This article comes from “Tide Bites”, the monthly newsletter of UW Friday Harbor Laboratories. “Scanning All Fish!”, by Adam Summers, with Kory Evans-Jackson and Malorie Hayes: read the full article at the FHL website.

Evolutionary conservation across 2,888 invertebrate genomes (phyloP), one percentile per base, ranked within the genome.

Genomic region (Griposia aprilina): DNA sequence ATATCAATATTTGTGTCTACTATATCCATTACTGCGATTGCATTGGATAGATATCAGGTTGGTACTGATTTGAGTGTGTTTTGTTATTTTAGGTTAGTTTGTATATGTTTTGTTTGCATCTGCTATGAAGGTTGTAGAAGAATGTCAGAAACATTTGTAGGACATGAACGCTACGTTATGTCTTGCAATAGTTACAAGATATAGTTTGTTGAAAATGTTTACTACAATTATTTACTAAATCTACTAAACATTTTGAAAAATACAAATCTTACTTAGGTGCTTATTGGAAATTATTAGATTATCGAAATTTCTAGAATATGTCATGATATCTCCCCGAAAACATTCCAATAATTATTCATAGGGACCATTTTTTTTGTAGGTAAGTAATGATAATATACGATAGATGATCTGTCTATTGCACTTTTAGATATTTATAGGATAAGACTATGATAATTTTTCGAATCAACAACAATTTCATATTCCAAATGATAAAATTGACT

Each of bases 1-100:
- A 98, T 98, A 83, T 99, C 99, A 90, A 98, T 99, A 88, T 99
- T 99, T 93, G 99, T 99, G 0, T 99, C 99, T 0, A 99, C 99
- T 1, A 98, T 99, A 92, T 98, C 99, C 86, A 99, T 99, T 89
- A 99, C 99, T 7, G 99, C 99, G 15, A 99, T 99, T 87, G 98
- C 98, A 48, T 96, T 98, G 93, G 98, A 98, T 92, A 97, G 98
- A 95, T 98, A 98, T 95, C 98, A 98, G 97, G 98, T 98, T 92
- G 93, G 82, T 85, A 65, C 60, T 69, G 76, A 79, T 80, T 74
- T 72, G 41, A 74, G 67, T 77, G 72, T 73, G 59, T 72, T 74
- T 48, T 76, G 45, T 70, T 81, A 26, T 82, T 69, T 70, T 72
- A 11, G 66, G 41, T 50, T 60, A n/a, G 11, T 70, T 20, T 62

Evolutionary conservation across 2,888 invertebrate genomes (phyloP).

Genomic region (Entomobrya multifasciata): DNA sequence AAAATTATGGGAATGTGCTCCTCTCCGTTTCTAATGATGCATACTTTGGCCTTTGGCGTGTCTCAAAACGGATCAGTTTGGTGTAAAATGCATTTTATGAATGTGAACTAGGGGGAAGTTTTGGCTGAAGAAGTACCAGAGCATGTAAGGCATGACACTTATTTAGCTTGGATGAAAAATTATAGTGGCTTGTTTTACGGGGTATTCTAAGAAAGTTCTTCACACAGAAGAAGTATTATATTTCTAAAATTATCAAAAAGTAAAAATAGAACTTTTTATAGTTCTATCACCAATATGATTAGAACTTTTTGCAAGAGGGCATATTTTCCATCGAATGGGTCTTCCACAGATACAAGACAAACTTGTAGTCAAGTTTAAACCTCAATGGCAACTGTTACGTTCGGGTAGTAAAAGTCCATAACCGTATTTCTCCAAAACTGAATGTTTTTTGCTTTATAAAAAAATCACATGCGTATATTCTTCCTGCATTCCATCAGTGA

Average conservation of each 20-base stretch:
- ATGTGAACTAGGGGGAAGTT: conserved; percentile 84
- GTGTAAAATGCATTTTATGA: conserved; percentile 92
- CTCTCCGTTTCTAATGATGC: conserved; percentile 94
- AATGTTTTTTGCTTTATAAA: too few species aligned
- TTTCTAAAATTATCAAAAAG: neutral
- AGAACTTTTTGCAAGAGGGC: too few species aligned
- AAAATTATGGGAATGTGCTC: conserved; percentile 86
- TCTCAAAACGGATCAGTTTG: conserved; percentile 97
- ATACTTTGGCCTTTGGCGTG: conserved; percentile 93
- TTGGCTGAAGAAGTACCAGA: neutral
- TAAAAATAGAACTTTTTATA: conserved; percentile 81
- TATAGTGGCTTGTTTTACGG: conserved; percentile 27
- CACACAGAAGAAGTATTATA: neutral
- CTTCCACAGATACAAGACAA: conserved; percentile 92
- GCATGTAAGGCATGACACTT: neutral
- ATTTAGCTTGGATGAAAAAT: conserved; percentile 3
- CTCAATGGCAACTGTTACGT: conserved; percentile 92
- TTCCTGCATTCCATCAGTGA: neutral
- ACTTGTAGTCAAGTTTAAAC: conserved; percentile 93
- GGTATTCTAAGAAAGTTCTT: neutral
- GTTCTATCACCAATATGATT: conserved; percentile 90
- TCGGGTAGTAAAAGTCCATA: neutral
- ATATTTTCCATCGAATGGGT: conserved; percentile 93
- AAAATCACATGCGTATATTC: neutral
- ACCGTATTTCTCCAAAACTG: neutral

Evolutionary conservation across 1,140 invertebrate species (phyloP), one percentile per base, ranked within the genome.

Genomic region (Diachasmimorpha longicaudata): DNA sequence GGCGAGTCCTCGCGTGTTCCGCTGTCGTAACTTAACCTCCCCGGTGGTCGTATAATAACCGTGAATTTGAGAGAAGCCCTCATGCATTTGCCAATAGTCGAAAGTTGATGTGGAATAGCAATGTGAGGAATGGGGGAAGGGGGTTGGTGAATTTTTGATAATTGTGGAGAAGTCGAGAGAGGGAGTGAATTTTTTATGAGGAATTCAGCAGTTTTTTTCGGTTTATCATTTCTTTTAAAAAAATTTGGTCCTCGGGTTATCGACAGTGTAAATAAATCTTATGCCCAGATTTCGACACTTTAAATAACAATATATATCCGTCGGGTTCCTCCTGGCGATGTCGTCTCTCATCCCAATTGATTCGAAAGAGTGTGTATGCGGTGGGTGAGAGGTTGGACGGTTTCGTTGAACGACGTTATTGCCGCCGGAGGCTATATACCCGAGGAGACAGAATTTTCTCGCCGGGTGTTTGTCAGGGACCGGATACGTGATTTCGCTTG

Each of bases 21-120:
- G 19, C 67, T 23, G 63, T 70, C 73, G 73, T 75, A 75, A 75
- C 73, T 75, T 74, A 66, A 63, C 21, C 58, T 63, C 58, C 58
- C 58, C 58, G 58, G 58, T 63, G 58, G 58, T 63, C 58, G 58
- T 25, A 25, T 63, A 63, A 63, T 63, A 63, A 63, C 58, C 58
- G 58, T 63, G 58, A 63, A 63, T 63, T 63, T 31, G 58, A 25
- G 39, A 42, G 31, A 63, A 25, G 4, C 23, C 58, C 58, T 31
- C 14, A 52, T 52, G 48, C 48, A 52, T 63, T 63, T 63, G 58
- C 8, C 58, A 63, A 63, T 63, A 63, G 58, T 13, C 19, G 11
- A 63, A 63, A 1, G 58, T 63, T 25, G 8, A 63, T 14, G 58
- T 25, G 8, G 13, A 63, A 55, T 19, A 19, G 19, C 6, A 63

Recently, FHL became home to the Karel F. Liem Bio-Imaging Center. The centerpiece of the shared research facility is a very capable micro-source CT scanner from Bruker, a model 1173. The scanner can image radio-dense tissue at resolution as fine as 5 microns, and because of variable magnification geometry it can also image specimens about the size of two grapefruits. Having the machine right down the hall from my office led to experimentation with high-speed workflow. And that led to a project called #scanAllFish. Born from a series of tweets from @fishguy_FHL, the idea is to CT-scan every species of fish and put all the data up on the web for everyone to access free of charge. We aim to democratize CT data and ensure that in this corner of vertebrate comparative morphology, access to a scanner is not a competitive advantage. The Foundations who donated the bulk of the money to buy the machine asked that it be available to anyone who is visiting FHL, free of charge. This generosity enables the #scanAllFish project. Our strategy is to offer scan time to scientists who have a large diversity of species they want scanned. They bring lots of specimens and a small team to the Labs and spend an intensive few days or weeks scanning everything they are interested in. People have come from around the country to take advantage of the offer, and in the process we have scanned over 1,200 species of fishes. You can read more about the project by searching the web for #scanAllFish — it has made a small media splash. If you’d like to help support Adam’s goal of scanning all fish, you can donate to the Karel F Liem Fish Biology Endowment which supports the Karel F. Liem Bio-Imaging Facility at FHL.